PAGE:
Unsubscribing From Emails Was a Game Changer

On a recent morning, I was going through my work emails, deleting the junk ones like I do every day.

The same companies. The same unsolicited marketing tips I throw in the virtual trash every weekday morning. Newsletters I never subscribed to. Sneaky little reasonable enough-sounding messages that regularly squeeze past the junk filter of my email and my brain.

Clicking the little black “X” on emails had become a daily ritual like coffee.

But that particular morning, I came to a realisation. I didn’t have to sit there like that girl in the hot dog-flinging meme and have hot dogs in the form of emails flung at my face. I could unsubscribe.

I took a few minutes to unsubscribe from all the email messengers I don’t want contacting me. The actual unsubscribing process was ridiculously simple. Truly, it hardly qualified as a process.

But yet, until that point, I didn’t even think of unsubscribing as an option.

I was reminded that with emails and in life, we have the option of choosing where we put our time and attention, and who we choose to listen to. (Unless of course, it’s our boss at work! But I happen to have great ones).

And if we don’t have great bosses at work, maybe it’s time to give ourselves permission to look elsewhere for workplaces with non-toxic leadership.

There is just so much in life we don’t need to subscribe to.

People’s negative opinions of us. Societal pressure to be thin or to look a certain way. Feeling the need to wear makeup every day.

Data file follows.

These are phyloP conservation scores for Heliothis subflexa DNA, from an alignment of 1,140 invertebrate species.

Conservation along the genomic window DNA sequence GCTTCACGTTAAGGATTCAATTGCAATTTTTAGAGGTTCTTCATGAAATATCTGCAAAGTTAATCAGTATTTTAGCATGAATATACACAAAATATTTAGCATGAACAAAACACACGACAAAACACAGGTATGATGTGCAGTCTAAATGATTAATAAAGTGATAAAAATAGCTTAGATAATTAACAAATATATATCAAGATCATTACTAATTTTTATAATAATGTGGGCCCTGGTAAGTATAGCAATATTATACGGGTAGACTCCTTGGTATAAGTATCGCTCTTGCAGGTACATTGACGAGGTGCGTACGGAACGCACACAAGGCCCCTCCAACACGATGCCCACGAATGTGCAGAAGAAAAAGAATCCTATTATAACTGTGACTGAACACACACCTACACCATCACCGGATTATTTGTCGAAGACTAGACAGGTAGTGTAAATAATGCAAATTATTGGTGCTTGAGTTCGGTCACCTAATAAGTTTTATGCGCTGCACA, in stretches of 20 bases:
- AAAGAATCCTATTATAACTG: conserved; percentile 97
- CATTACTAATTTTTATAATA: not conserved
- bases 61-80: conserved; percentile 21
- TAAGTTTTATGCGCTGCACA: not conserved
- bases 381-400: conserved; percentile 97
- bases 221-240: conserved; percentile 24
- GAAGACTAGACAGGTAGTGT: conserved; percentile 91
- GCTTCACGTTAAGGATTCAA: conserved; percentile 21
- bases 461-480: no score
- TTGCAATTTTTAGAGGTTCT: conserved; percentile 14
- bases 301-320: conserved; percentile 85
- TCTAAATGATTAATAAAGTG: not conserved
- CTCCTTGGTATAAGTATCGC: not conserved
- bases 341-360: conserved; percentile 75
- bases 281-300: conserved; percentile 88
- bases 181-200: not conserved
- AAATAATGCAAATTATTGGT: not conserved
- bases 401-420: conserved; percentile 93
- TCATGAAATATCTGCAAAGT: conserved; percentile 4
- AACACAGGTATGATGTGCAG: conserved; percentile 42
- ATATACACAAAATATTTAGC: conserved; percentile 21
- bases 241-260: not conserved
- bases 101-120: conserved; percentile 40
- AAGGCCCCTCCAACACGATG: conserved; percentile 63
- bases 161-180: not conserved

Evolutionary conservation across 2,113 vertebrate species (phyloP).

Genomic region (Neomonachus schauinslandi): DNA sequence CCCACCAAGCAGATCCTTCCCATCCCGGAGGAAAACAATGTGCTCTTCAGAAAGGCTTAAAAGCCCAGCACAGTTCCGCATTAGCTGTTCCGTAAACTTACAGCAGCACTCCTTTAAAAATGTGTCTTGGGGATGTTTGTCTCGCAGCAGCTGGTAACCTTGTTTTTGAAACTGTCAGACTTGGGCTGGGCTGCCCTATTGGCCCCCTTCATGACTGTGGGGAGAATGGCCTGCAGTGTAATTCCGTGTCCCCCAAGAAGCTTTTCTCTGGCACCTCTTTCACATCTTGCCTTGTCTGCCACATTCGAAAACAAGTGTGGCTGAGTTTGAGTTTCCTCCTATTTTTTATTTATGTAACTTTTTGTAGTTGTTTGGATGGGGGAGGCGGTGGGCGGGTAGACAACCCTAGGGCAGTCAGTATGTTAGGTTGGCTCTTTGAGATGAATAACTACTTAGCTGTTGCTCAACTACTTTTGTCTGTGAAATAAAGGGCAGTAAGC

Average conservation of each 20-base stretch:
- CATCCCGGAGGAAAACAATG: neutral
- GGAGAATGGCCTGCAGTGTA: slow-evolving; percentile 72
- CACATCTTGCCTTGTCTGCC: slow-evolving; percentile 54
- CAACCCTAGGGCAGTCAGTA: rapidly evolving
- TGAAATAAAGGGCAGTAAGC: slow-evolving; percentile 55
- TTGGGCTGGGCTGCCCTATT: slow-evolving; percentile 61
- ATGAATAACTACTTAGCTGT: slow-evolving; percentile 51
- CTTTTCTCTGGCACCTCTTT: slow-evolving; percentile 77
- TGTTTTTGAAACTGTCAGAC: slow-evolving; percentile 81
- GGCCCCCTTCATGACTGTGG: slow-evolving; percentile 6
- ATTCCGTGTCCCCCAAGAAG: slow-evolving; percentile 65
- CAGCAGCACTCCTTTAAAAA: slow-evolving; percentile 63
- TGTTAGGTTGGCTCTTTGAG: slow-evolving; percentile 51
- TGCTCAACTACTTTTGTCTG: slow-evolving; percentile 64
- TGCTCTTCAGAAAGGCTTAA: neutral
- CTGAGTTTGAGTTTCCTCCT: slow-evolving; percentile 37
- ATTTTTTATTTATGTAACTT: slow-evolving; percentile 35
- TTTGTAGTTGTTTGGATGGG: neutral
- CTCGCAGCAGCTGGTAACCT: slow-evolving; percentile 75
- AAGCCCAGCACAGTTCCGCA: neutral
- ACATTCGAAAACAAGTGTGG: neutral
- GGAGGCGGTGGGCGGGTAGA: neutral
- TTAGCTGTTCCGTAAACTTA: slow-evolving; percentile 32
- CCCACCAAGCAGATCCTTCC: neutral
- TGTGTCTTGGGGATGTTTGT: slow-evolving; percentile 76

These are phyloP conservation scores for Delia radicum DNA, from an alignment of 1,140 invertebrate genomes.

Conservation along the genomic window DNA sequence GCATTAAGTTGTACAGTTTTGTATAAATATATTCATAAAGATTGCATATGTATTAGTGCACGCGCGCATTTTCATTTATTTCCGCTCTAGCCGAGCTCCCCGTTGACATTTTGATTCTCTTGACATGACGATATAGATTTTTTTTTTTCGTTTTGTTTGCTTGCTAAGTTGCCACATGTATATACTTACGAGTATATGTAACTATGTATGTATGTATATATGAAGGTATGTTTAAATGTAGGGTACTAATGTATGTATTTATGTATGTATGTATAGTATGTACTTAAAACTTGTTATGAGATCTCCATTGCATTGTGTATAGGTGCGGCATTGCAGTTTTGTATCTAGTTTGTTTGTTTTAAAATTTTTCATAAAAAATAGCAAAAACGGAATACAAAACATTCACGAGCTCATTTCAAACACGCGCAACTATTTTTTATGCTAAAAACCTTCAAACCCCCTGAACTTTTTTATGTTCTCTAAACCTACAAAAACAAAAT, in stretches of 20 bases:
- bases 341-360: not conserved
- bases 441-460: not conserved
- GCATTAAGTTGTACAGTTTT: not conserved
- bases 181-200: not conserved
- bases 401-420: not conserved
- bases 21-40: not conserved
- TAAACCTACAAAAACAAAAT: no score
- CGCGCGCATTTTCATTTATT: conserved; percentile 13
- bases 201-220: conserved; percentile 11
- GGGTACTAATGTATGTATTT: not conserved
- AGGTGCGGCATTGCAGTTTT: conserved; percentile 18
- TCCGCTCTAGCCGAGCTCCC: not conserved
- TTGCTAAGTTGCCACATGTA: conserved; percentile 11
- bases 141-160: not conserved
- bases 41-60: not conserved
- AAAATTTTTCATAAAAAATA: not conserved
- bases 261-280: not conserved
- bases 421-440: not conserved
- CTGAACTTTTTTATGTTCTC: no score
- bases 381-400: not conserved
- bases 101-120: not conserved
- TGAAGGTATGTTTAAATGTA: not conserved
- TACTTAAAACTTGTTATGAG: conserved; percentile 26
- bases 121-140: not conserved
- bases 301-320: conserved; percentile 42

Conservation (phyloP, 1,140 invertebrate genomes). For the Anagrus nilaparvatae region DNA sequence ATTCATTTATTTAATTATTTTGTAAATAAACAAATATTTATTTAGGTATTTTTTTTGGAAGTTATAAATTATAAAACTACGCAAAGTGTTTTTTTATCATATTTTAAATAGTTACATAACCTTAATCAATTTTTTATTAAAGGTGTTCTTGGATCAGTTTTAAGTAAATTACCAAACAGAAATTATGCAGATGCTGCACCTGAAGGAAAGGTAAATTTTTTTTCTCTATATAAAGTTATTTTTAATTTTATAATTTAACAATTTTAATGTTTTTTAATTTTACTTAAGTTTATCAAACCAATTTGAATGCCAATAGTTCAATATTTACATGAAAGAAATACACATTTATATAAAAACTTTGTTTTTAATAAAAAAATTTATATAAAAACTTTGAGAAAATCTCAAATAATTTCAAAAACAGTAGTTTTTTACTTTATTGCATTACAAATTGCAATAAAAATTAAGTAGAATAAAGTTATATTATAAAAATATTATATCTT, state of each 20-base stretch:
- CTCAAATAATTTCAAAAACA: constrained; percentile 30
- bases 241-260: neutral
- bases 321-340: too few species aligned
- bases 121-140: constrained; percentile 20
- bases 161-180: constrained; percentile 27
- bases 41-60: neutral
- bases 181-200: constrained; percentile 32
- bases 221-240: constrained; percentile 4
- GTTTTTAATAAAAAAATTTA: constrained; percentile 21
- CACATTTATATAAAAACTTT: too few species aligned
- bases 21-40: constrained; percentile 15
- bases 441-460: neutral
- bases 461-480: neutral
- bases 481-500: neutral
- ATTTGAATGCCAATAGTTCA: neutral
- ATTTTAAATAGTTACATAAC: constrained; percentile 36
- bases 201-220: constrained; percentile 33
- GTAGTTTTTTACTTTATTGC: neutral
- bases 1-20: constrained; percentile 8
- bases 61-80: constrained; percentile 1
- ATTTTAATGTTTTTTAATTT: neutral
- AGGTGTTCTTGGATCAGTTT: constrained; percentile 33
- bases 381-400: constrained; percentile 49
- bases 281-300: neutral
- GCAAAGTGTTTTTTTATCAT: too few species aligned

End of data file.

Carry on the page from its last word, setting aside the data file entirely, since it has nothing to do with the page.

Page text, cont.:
And oh my God. Don’t even get me started on how this philosophy could be applied to parenting.

Who among us hasn’t received unwanted parenting advice from a nosy MIL or another parent at our child’s school? Unsubscribe.

Mum might have limited your T.V. time growing up to the just the weekends, and suggest you do the same for your kids. But guess what? The times, they are a-changing.

Let’s unsubscribe from Mom’s advice.

I’m not talking about rejecting all advice from here on out.

If we as parents know best, maybe our parents know something, as well.

But if that advice is not something we feel we need and is not welcome, let’s forget about it. Unsubscribe.

Unsubscribing is a useful tool we can teach our kids, as well. Let’s help them work on caring a little less what the popular kids think.

By choosing which “email” we receive, and to hang out with the kids at school or the colleagues at work who have our best interests at heart, we are actively shaping the lives we want.

It’s like we are Dorothy in the Wizard of Oz, and we could have simply uttered “There’s No Place Like Home”, click our heels three times, and gone home to Kansas all along. We just didn’t know we had the choice.

Sometimes taking charge of the direction we want our lives to go is as simple as doing something that has been an option all along and takes a couple of minutes. Let’ unsubscribe from all the nonsense, and keep our life inboxes full of only what matters most.

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